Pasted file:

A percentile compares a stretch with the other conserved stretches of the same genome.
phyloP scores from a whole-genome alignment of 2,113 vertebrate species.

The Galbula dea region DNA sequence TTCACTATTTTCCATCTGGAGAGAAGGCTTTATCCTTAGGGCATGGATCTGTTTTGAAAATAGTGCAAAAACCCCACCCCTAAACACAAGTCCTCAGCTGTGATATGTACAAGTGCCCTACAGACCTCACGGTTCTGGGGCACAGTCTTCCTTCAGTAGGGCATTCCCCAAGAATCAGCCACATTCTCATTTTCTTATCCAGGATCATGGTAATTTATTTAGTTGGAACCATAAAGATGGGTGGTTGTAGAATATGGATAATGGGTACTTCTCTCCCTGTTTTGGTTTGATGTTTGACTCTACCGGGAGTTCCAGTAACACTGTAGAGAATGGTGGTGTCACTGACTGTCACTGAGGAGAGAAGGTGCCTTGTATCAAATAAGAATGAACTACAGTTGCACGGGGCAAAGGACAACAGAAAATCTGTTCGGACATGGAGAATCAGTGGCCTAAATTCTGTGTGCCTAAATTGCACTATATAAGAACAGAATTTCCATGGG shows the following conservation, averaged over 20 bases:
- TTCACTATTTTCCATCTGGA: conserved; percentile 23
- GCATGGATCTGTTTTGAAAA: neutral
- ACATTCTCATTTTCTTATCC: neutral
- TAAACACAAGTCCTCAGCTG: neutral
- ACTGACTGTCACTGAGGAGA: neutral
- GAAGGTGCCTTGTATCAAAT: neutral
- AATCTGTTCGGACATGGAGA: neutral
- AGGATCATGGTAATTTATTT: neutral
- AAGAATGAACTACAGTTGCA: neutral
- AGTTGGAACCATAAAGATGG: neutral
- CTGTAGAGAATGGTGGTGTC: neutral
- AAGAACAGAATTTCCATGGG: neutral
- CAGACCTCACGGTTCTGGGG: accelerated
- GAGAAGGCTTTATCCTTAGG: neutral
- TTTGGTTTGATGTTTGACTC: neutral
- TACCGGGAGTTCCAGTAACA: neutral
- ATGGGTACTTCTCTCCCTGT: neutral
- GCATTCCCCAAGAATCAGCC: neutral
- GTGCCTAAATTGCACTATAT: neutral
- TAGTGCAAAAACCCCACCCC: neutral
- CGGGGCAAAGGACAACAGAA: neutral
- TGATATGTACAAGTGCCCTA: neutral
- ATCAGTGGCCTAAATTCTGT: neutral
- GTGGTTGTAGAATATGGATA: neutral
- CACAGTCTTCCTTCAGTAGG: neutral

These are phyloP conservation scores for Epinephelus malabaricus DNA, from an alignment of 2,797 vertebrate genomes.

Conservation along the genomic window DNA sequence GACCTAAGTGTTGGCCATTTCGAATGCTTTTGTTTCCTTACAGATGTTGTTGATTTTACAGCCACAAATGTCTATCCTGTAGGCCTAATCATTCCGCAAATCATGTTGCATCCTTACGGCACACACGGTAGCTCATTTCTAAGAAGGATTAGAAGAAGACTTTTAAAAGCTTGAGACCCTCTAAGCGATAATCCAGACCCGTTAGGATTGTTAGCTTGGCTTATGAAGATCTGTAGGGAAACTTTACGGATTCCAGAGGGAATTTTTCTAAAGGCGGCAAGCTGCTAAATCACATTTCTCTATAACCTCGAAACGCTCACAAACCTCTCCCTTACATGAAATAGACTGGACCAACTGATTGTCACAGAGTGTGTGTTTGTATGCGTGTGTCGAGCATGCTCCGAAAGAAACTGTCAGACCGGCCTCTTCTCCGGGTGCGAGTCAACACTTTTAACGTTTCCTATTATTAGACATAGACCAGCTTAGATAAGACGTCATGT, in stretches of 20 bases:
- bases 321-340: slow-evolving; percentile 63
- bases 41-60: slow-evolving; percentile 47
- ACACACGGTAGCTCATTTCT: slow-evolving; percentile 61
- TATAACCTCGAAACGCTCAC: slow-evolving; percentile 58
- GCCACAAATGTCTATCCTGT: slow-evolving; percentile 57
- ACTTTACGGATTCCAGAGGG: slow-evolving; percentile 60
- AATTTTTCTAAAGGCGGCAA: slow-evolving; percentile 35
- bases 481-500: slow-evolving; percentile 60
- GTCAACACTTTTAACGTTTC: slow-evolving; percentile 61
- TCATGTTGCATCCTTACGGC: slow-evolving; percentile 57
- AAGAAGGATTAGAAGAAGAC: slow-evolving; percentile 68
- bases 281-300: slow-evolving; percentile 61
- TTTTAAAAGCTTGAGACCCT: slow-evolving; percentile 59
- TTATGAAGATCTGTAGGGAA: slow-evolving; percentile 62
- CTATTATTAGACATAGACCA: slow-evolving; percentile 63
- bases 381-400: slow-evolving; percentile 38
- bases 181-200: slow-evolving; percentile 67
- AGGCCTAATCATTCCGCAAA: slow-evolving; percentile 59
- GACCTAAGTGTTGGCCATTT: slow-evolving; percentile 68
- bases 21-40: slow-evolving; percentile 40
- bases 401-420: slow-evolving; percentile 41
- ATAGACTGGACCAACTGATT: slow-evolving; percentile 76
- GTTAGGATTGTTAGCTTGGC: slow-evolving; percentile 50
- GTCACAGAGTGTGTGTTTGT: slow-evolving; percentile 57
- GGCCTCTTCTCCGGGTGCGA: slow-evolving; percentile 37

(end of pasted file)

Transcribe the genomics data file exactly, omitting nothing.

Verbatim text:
A percentile compares a stretch with the other conserved stretches of the same genome.
phyloP scores from a whole-genome alignment of 2,113 vertebrate species.

The Galbula dea region DNA sequence TTCACTATTTTCCATCTGGAGAGAAGGCTTTATCCTTAGGGCATGGATCTGTTTTGAAAATAGTGCAAAAACCCCACCCCTAAACACAAGTCCTCAGCTGTGATATGTACAAGTGCCCTACAGACCTCACGGTTCTGGGGCACAGTCTTCCTTCAGTAGGGCATTCCCCAAGAATCAGCCACATTCTCATTTTCTTATCCAGGATCATGGTAATTTATTTAGTTGGAACCATAAAGATGGGTGGTTGTAGAATATGGATAATGGGTACTTCTCTCCCTGTTTTGGTTTGATGTTTGACTCTACCGGGAGTTCCAGTAACACTGTAGAGAATGGTGGTGTCACTGACTGTCACTGAGGAGAGAAGGTGCCTTGTATCAAATAAGAATGAACTACAGTTGCACGGGGCAAAGGACAACAGAAAATCTGTTCGGACATGGAGAATCAGTGGCCTAAATTCTGTGTGCCTAAATTGCACTATATAAGAACAGAATTTCCATGGG shows the following conservation, averaged over 20 bases:
- TTCACTATTTTCCATCTGGA: conserved; percentile 23
- GCATGGATCTGTTTTGAAAA: neutral
- ACATTCTCATTTTCTTATCC: neutral
- TAAACACAAGTCCTCAGCTG: neutral
- ACTGACTGTCACTGAGGAGA: neutral
- GAAGGTGCCTTGTATCAAAT: neutral
- AATCTGTTCGGACATGGAGA: neutral
- AGGATCATGGTAATTTATTT: neutral
- AAGAATGAACTACAGTTGCA: neutral
- AGTTGGAACCATAAAGATGG: neutral
- CTGTAGAGAATGGTGGTGTC: neutral
- AAGAACAGAATTTCCATGGG: neutral
- CAGACCTCACGGTTCTGGGG: accelerated
- GAGAAGGCTTTATCCTTAGG: neutral
- TTTGGTTTGATGTTTGACTC: neutral
- TACCGGGAGTTCCAGTAACA: neutral
- ATGGGTACTTCTCTCCCTGT: neutral
- GCATTCCCCAAGAATCAGCC: neutral
- GTGCCTAAATTGCACTATAT: neutral
- TAGTGCAAAAACCCCACCCC: neutral
- CGGGGCAAAGGACAACAGAA: neutral
- TGATATGTACAAGTGCCCTA: neutral
- ATCAGTGGCCTAAATTCTGT: neutral
- GTGGTTGTAGAATATGGATA: neutral
- CACAGTCTTCCTTCAGTAGG: neutral

These are phyloP conservation scores for Epinephelus malabaricus DNA, from an alignment of 2,797 vertebrate genomes.

Conservation along the genomic window DNA sequence GACCTAAGTGTTGGCCATTTCGAATGCTTTTGTTTCCTTACAGATGTTGTTGATTTTACAGCCACAAATGTCTATCCTGTAGGCCTAATCATTCCGCAAATCATGTTGCATCCTTACGGCACACACGGTAGCTCATTTCTAAGAAGGATTAGAAGAAGACTTTTAAAAGCTTGAGACCCTCTAAGCGATAATCCAGACCCGTTAGGATTGTTAGCTTGGCTTATGAAGATCTGTAGGGAAACTTTACGGATTCCAGAGGGAATTTTTCTAAAGGCGGCAAGCTGCTAAATCACATTTCTCTATAACCTCGAAACGCTCACAAACCTCTCCCTTACATGAAATAGACTGGACCAACTGATTGTCACAGAGTGTGTGTTTGTATGCGTGTGTCGAGCATGCTCCGAAAGAAACTGTCAGACCGGCCTCTTCTCCGGGTGCGAGTCAACACTTTTAACGTTTCCTATTATTAGACATAGACCAGCTTAGATAAGACGTCATGT, in stretches of 20 bases:
- bases 321-340: slow-evolving; percentile 63
- bases 41-60: slow-evolving; percentile 47
- ACACACGGTAGCTCATTTCT: slow-evolving; percentile 61
- TATAACCTCGAAACGCTCAC: slow-evolving; percentile 58
- GCCACAAATGTCTATCCTGT: slow-evolving; percentile 57
- ACTTTACGGATTCCAGAGGG: slow-evolving; percentile 60
- AATTTTTCTAAAGGCGGCAA: slow-evolving; percentile 35
- bases 481-500: slow-evolving; percentile 60
- GTCAACACTTTTAACGTTTC: slow-evolving; percentile 61
- TCATGTTGCATCCTTACGGC: slow-evolving; percentile 57
- AAGAAGGATTAGAAGAAGAC: slow-evolving; percentile 68
- bases 281-300: slow-evolving; percentile 61
- TTTTAAAAGCTTGAGACCCT: slow-evolving; percentile 59
- TTATGAAGATCTGTAGGGAA: slow-evolving; percentile 62
- CTATTATTAGACATAGACCA: slow-evolving; percentile 63
- bases 381-400: slow-evolving; percentile 38
- bases 181-200: slow-evolving; percentile 67
- AGGCCTAATCATTCCGCAAA: slow-evolving; percentile 59
- GACCTAAGTGTTGGCCATTT: slow-evolving; percentile 68
- bases 21-40: slow-evolving; percentile 40
- bases 401-420: slow-evolving; percentile 41
- ATAGACTGGACCAACTGATT: slow-evolving; percentile 76
- GTTAGGATTGTTAGCTTGGC: slow-evolving; percentile 50
- GTCACAGAGTGTGTGTTTGT: slow-evolving; percentile 57
- GGCCTCTTCTCCGGGTGCGA: slow-evolving; percentile 37